Perspectives of Global Constitutionalism

The book investigates the problem of how constitutionality and internationally increasingly accepted global principles of human rights can influence state action, which is still considered sovereign. International human rights regulations are of pre-eminent importance in this context since they are virtually by definition based on limitations of national constitutional law, in order to assert internationally shared constitutional principles. The first part will review the resultant limitation of sovereignty in the context of the creation, amendment, and interpretation of national constitutions, seeking to answer the question of how far the process of the internationalization of (national) constitutional law has progressed; in how far are the framers of constitutions or the courts that construe constitutions willing to accept alien, foreign, or international principles and rules. What underlies the decision by the constitutional organs of certain states to accede to such constitutional migration, and the rejection of such migration by their respective counterparts in other countries? The second part will address the constitutionalization of the small segment of international law that manifests itself in the assertion of international human rights standards in the case-law of national courts. In such instances we may refer to a limitation of national sovereignty in that jurisdiction is taken away from a state that refuses to act according to international law. Simultaneously, some sense of self-restraint also obtains here, insofar as national legal systems are willing to allow foreign citizens to bring suits in their own courts with the objective of asserting international human rights norms, whereby the accountability for rights violations become globalized.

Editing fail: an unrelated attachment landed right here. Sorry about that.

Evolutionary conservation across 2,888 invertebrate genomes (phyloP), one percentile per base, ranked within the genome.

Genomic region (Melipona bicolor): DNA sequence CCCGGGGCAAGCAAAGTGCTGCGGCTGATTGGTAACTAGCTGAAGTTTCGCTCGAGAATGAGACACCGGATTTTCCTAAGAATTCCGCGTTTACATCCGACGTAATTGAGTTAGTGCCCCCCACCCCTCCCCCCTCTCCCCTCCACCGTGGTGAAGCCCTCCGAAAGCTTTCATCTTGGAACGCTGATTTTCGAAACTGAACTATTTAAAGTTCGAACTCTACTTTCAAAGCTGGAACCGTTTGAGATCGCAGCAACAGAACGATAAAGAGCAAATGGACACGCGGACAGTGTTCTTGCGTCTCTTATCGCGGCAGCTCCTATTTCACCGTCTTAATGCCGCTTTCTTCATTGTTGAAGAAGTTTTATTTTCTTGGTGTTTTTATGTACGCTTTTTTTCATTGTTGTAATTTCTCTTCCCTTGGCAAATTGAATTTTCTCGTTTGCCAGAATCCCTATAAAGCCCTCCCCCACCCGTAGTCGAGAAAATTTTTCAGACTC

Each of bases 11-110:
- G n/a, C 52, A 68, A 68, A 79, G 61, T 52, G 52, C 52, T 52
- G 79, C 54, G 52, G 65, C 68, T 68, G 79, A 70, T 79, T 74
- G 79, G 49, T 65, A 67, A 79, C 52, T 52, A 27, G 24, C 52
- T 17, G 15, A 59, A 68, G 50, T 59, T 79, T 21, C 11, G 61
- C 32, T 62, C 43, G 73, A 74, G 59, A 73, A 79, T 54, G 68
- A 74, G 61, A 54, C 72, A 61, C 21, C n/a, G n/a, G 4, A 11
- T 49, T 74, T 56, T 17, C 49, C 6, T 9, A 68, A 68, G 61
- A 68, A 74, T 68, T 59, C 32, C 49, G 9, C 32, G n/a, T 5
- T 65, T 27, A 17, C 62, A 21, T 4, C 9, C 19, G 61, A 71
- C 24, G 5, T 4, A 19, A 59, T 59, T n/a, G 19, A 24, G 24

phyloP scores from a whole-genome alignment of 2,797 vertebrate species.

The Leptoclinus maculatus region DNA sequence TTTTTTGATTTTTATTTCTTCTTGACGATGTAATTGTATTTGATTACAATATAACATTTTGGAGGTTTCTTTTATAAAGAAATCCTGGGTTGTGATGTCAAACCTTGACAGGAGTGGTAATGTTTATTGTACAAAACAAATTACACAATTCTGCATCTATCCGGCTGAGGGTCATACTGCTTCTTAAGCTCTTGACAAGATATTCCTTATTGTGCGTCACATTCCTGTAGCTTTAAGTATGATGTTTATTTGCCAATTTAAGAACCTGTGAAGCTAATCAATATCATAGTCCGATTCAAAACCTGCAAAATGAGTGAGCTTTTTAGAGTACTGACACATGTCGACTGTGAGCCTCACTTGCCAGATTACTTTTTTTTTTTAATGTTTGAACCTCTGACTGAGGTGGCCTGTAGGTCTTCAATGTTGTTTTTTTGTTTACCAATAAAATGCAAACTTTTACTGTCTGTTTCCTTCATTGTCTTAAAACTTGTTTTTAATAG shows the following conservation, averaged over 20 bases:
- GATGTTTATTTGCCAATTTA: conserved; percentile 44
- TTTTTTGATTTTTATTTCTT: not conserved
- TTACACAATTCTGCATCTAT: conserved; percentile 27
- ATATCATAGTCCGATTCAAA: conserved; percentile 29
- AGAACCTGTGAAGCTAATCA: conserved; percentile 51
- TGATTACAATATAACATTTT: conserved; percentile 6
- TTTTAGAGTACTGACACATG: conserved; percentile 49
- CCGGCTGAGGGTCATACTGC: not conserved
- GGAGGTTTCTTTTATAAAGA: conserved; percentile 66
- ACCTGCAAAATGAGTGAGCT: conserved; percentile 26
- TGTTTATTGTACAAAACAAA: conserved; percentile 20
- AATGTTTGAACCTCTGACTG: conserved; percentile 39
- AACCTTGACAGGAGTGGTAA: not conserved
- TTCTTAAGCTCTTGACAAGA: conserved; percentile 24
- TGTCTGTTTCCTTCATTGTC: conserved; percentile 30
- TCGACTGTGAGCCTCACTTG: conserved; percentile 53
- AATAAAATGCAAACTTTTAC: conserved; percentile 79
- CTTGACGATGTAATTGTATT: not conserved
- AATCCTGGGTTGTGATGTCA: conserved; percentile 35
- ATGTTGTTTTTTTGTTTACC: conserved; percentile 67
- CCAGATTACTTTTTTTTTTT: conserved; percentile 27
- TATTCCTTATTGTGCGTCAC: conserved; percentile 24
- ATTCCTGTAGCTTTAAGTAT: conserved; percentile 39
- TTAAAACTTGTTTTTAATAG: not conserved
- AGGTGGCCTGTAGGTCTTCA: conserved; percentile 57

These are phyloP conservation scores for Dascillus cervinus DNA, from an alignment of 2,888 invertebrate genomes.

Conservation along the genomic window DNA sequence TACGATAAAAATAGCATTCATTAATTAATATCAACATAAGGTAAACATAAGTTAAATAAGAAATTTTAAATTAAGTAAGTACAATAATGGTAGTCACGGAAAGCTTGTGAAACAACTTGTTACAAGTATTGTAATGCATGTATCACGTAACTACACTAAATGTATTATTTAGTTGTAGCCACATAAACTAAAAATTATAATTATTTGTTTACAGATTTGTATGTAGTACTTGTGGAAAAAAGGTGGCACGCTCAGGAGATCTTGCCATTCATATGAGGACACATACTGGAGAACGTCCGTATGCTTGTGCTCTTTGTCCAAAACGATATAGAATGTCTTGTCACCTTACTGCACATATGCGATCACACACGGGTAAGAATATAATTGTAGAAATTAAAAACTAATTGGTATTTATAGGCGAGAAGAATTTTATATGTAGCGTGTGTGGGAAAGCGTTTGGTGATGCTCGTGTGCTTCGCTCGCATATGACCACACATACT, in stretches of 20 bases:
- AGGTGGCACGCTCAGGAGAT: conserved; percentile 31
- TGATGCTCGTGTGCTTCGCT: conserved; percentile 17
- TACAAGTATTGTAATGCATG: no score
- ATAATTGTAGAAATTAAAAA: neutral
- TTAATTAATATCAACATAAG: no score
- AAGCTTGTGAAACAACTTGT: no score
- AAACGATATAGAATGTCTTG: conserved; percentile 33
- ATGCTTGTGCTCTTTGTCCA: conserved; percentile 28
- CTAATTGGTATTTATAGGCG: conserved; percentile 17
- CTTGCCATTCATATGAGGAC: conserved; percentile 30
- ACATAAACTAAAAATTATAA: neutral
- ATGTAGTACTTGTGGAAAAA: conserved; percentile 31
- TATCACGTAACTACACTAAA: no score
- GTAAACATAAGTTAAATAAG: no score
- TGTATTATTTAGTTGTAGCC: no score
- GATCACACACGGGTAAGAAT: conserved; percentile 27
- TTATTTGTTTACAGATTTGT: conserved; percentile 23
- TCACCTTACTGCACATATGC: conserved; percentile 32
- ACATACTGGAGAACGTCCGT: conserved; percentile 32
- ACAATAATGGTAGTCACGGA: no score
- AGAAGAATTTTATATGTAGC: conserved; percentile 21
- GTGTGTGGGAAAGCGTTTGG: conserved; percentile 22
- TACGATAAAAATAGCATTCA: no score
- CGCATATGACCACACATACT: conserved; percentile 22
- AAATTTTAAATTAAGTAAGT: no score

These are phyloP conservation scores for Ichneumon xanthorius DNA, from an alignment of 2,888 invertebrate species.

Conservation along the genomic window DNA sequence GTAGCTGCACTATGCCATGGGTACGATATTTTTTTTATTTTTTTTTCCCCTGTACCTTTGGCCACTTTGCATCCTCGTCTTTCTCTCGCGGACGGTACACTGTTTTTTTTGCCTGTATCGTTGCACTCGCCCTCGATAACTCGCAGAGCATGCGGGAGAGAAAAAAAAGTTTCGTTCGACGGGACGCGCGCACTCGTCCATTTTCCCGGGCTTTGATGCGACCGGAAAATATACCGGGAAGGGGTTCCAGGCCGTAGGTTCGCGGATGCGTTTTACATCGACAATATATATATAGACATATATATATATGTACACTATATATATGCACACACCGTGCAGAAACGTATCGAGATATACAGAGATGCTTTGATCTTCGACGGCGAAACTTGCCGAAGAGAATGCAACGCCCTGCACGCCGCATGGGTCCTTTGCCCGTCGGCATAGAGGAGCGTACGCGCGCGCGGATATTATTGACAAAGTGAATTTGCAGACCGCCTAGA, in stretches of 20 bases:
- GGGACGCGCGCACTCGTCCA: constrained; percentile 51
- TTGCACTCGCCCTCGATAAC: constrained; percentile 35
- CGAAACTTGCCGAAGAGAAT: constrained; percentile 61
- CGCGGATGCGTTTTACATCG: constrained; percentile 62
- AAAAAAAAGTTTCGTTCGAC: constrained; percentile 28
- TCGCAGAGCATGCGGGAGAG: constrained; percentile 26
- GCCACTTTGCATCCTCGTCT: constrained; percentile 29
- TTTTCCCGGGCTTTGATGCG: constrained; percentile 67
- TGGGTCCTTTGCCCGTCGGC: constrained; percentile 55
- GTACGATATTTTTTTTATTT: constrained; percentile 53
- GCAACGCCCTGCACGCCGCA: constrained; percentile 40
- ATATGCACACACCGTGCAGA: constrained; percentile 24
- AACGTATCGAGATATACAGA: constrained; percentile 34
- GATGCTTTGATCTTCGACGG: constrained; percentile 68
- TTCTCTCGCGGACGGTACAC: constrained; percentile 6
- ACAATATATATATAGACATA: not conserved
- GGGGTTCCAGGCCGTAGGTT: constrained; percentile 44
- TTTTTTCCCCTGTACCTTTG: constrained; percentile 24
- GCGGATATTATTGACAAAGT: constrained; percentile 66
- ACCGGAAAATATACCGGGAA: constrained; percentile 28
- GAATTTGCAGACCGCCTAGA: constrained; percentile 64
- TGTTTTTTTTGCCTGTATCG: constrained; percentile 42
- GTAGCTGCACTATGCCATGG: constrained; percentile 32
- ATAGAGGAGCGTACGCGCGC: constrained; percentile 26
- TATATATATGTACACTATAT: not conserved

Автор Gábor Halmai
Рiк видання 2014
Мова англійська
Кiлькiсть сторiнок 296
Кiлькiсть скачувань 9
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